The vast majority of those who suffer from ABI require some kind of medical treatment. ABI treatment and rehabilitation generally has two goals with regard to the patient: to maximize cognitive functioning and to improve overall quality of life. Treatment and rehabilitation for acquired brain injury victims depends on various factors including the type of injury and its severity as well as patient health and family/community support. ABI treatment and rehabilitation programs are individualized based on a thorough assessment of these factors, but may include any of the following:
Physical care – such as nutritional and medication needs
Pain management – medication and other methods for alleviating the pain associated with ABI
Psychological care – includes the administration of various tests to identify any behavioural and/or emotional problems as well as necessary counselling
Self-care skills – such as bathing, grooming, and feeding
Communication skills – speech therapy and alternative modes of communication
Mobility skills – may include wheelchair use or walking device
Socialization skills – focuses on interactions with family and community
Cognitive skills – to enhance memory, problem solving, concentration, and other areas of cognitive functioning affected by the injury
Vocational skills – work-related training
Family support – includes patient/family education and training on the numerous issues relevant to living with ABI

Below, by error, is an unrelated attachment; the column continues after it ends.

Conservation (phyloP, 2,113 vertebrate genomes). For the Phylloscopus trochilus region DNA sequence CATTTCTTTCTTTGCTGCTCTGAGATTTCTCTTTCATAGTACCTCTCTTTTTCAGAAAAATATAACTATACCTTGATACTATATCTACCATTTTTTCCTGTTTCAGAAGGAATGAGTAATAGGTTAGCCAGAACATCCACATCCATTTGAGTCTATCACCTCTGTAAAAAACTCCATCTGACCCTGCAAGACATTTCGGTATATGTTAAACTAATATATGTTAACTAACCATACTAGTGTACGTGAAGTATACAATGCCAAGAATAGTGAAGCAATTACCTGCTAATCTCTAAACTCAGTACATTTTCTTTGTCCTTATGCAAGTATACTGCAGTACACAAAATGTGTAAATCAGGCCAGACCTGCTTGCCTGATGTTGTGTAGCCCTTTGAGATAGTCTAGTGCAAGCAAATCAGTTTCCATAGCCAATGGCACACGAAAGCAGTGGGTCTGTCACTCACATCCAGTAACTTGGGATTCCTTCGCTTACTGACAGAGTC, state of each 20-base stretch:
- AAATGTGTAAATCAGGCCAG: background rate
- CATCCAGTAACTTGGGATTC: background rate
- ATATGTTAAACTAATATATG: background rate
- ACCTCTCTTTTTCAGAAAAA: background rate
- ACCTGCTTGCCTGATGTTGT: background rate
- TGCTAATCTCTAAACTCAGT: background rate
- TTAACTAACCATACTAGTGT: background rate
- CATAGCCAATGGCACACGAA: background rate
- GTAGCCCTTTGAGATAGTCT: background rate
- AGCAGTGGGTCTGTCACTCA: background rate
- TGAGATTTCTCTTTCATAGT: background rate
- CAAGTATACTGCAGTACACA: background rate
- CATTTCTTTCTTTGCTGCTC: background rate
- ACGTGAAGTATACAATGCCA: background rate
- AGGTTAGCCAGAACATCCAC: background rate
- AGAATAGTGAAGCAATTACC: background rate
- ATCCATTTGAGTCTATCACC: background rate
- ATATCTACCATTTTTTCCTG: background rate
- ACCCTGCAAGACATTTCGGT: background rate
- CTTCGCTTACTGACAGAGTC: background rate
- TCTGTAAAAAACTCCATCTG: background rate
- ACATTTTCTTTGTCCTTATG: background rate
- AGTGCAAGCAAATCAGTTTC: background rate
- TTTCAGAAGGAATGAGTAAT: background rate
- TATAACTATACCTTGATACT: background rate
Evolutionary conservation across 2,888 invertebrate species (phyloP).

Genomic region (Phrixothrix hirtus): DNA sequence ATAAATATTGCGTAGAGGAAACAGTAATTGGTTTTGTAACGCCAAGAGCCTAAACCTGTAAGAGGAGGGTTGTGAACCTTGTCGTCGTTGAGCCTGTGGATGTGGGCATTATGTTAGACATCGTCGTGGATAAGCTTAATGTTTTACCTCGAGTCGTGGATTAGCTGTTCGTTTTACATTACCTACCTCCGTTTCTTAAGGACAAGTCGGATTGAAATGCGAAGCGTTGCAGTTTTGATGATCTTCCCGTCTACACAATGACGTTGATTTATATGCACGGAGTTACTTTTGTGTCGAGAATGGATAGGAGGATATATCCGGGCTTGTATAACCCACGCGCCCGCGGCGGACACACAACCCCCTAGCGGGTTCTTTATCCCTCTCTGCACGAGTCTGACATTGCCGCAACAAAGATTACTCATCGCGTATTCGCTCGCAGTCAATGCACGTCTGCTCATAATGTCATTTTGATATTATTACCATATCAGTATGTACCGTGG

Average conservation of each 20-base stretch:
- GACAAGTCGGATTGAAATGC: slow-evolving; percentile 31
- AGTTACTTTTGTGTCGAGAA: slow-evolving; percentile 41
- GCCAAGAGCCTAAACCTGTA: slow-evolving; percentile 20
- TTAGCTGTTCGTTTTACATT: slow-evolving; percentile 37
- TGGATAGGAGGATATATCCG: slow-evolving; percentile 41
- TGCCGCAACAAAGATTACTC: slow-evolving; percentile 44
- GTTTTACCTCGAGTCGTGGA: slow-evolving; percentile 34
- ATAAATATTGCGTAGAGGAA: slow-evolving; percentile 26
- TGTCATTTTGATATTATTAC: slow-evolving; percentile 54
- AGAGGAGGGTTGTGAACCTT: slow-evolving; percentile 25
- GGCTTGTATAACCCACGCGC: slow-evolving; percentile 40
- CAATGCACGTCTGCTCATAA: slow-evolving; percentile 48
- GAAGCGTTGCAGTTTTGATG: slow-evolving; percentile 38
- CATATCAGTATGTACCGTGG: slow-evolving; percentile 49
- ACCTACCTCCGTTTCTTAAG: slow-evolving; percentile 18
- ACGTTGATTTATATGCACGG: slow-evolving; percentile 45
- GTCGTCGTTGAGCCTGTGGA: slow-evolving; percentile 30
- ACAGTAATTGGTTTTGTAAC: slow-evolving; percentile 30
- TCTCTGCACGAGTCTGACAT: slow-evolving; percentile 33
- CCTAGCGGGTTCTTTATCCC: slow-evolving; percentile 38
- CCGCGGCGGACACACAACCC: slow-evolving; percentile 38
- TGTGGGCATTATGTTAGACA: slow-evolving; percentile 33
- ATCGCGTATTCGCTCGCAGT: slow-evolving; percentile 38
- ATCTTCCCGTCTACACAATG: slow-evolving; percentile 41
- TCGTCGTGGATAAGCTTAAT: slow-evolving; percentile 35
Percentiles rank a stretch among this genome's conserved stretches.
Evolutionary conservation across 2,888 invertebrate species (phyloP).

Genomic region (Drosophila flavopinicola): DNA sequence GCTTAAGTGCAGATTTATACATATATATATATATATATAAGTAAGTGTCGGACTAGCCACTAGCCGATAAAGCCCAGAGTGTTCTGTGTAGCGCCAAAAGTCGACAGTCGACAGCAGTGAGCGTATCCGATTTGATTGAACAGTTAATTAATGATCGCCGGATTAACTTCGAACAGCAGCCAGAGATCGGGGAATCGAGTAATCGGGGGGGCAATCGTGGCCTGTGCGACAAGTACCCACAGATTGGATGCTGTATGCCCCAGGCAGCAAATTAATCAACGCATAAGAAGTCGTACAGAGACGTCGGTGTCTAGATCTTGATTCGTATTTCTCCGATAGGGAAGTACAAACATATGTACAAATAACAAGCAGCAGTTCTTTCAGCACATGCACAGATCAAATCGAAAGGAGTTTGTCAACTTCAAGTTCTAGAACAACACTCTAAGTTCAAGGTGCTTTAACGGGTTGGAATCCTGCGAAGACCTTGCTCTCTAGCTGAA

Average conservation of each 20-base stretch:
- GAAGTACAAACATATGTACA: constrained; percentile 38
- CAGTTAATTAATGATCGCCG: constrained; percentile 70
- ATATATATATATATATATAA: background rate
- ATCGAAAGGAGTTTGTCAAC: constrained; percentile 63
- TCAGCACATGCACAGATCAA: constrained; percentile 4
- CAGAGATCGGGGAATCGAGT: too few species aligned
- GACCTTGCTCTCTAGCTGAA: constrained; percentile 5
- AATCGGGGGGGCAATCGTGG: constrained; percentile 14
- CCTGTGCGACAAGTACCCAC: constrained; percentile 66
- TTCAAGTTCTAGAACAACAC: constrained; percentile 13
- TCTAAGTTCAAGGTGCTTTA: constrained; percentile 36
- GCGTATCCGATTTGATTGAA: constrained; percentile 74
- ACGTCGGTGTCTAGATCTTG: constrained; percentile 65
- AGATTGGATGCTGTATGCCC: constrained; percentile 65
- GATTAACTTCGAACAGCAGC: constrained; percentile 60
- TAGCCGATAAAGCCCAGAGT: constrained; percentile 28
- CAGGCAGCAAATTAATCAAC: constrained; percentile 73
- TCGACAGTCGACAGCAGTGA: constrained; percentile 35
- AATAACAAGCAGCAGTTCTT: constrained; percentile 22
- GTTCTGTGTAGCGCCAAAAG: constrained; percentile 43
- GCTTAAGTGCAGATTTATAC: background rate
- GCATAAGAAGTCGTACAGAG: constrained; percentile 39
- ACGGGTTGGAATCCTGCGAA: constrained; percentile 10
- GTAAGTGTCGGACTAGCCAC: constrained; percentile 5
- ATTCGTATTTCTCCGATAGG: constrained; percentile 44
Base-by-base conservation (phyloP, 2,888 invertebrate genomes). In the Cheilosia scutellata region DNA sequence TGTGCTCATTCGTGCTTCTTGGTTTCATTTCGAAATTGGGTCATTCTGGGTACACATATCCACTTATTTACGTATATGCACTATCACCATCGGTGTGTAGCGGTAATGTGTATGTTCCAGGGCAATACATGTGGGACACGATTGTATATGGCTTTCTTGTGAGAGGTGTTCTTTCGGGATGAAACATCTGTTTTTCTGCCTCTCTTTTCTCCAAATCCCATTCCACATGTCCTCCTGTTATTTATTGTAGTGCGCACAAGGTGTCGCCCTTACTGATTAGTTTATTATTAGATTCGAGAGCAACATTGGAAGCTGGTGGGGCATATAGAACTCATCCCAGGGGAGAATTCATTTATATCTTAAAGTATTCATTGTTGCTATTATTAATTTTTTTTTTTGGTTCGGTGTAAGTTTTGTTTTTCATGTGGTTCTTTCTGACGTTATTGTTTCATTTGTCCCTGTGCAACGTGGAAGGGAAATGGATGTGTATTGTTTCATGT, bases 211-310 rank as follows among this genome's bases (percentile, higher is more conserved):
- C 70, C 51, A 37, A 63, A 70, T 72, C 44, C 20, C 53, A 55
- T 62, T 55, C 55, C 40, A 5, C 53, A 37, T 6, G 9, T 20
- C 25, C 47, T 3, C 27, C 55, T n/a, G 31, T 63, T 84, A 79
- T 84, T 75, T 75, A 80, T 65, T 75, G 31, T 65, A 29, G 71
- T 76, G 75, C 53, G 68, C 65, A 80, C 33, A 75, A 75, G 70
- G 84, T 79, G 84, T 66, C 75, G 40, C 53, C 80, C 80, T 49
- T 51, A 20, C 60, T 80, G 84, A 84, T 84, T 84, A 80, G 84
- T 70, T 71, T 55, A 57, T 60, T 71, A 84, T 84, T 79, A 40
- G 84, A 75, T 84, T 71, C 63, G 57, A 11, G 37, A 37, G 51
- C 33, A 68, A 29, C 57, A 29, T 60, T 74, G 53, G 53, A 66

There are a number of allied health services that can help a person with an acquired brain injury. Physiotherapists, occupational therapists, speech pathologists, and exercise physiologists are all examples.
There are certain eligibility requirements you must meet in order to qualify for the NDIS. Specifically, you are deemed as eligible for the NDIS if you:
are under 65 years old when you make your application
are an Australian resident, permanent visa holder or Australian Citizen
and, meet the disability or early intervention requirements.
For those aged 65 years and over it is the case that in most situations you will be ineligible for the NDIS and will receive support through the federal government’s aged care system.
We welcome plan-managed, agency-managed, and self-managed participants within the NDIS. Feel free to contact us for more information on your type of plan and how we can help.
Find our services in the following regions:
Even if we're not in your area yet, feel free to get in touch.
A dedicated member of our team will take the time to really listen.
How it works
We’ll visit your home to get to know you, your goals and your specific needs
We'll work with you to design your services
You'll be matched with a support worker, and your journey will begin